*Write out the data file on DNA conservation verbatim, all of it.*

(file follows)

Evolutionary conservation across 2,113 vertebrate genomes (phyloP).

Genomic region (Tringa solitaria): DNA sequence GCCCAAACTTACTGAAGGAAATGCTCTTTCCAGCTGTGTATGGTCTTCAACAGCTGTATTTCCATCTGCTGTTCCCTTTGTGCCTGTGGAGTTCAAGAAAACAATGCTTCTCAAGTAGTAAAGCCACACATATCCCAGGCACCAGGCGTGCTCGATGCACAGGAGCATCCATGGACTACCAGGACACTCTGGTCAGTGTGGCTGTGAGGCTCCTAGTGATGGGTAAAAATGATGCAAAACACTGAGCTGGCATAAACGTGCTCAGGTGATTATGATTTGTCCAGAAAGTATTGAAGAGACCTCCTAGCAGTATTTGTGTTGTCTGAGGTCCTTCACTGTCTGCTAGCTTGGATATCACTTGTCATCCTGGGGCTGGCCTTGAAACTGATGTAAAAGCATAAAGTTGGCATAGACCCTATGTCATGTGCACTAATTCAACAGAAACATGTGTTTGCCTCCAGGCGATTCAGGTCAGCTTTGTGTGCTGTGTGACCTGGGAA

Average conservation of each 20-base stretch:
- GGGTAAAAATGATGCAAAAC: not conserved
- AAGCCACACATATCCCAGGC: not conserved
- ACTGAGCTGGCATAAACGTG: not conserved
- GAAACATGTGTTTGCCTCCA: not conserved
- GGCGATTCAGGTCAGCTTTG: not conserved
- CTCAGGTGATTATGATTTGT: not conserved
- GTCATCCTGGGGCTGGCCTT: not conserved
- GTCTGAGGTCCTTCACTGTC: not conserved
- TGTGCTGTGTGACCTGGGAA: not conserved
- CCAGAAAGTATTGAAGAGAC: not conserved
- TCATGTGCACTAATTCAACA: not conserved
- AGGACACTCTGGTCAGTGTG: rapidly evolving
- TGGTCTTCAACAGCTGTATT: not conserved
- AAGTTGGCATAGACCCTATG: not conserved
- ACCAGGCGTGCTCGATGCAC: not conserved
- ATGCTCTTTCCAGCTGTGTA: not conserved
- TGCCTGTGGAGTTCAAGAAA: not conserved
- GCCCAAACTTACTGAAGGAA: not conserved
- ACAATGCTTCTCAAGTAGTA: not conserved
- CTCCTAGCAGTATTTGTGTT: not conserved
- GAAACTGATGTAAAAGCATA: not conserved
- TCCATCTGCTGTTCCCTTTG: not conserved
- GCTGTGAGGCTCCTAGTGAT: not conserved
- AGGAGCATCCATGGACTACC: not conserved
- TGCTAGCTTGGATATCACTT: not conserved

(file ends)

Evolutionary conservation across 2,113 vertebrate genomes (phyloP).

Genomic region (Tringa solitaria): DNA sequence GCCCAAACTTACTGAAGGAAATGCTCTTTCCAGCTGTGTATGGTCTTCAACAGCTGTATTTCCATCTGCTGTTCCCTTTGTGCCTGTGGAGTTCAAGAAAACAATGCTTCTCAAGTAGTAAAGCCACACATATCCCAGGCACCAGGCGTGCTCGATGCACAGGAGCATCCATGGACTACCAGGACACTCTGGTCAGTGTGGCTGTGAGGCTCCTAGTGATGGGTAAAAATGATGCAAAACACTGAGCTGGCATAAACGTGCTCAGGTGATTATGATTTGTCCAGAAAGTATTGAAGAGACCTCCTAGCAGTATTTGTGTTGTCTGAGGTCCTTCACTGTCTGCTAGCTTGGATATCACTTGTCATCCTGGGGCTGGCCTTGAAACTGATGTAAAAGCATAAAGTTGGCATAGACCCTATGTCATGTGCACTAATTCAACAGAAACATGTGTTTGCCTCCAGGCGATTCAGGTCAGCTTTGTGTGCTGTGTGACCTGGGAA

Average conservation of each 20-base stretch:
- GGGTAAAAATGATGCAAAAC: not conserved
- AAGCCACACATATCCCAGGC: not conserved
- ACTGAGCTGGCATAAACGTG: not conserved
- GAAACATGTGTTTGCCTCCA: not conserved
- GGCGATTCAGGTCAGCTTTG: not conserved
- CTCAGGTGATTATGATTTGT: not conserved
- GTCATCCTGGGGCTGGCCTT: not conserved
- GTCTGAGGTCCTTCACTGTC: not conserved
- TGTGCTGTGTGACCTGGGAA: not conserved
- CCAGAAAGTATTGAAGAGAC: not conserved
- TCATGTGCACTAATTCAACA: not conserved
- AGGACACTCTGGTCAGTGTG: rapidly evolving
- TGGTCTTCAACAGCTGTATT: not conserved
- AAGTTGGCATAGACCCTATG: not conserved
- ACCAGGCGTGCTCGATGCAC: not conserved
- ATGCTCTTTCCAGCTGTGTA: not conserved
- TGCCTGTGGAGTTCAAGAAA: not conserved
- GCCCAAACTTACTGAAGGAA: not conserved
- ACAATGCTTCTCAAGTAGTA: not conserved
- CTCCTAGCAGTATTTGTGTT: not conserved
- GAAACTGATGTAAAAGCATA: not conserved
- TCCATCTGCTGTTCCCTTTG: not conserved
- GCTGTGAGGCTCCTAGTGAT: not conserved
- AGGAGCATCCATGGACTACC: not conserved
- TGCTAGCTTGGATATCACTT: not conserved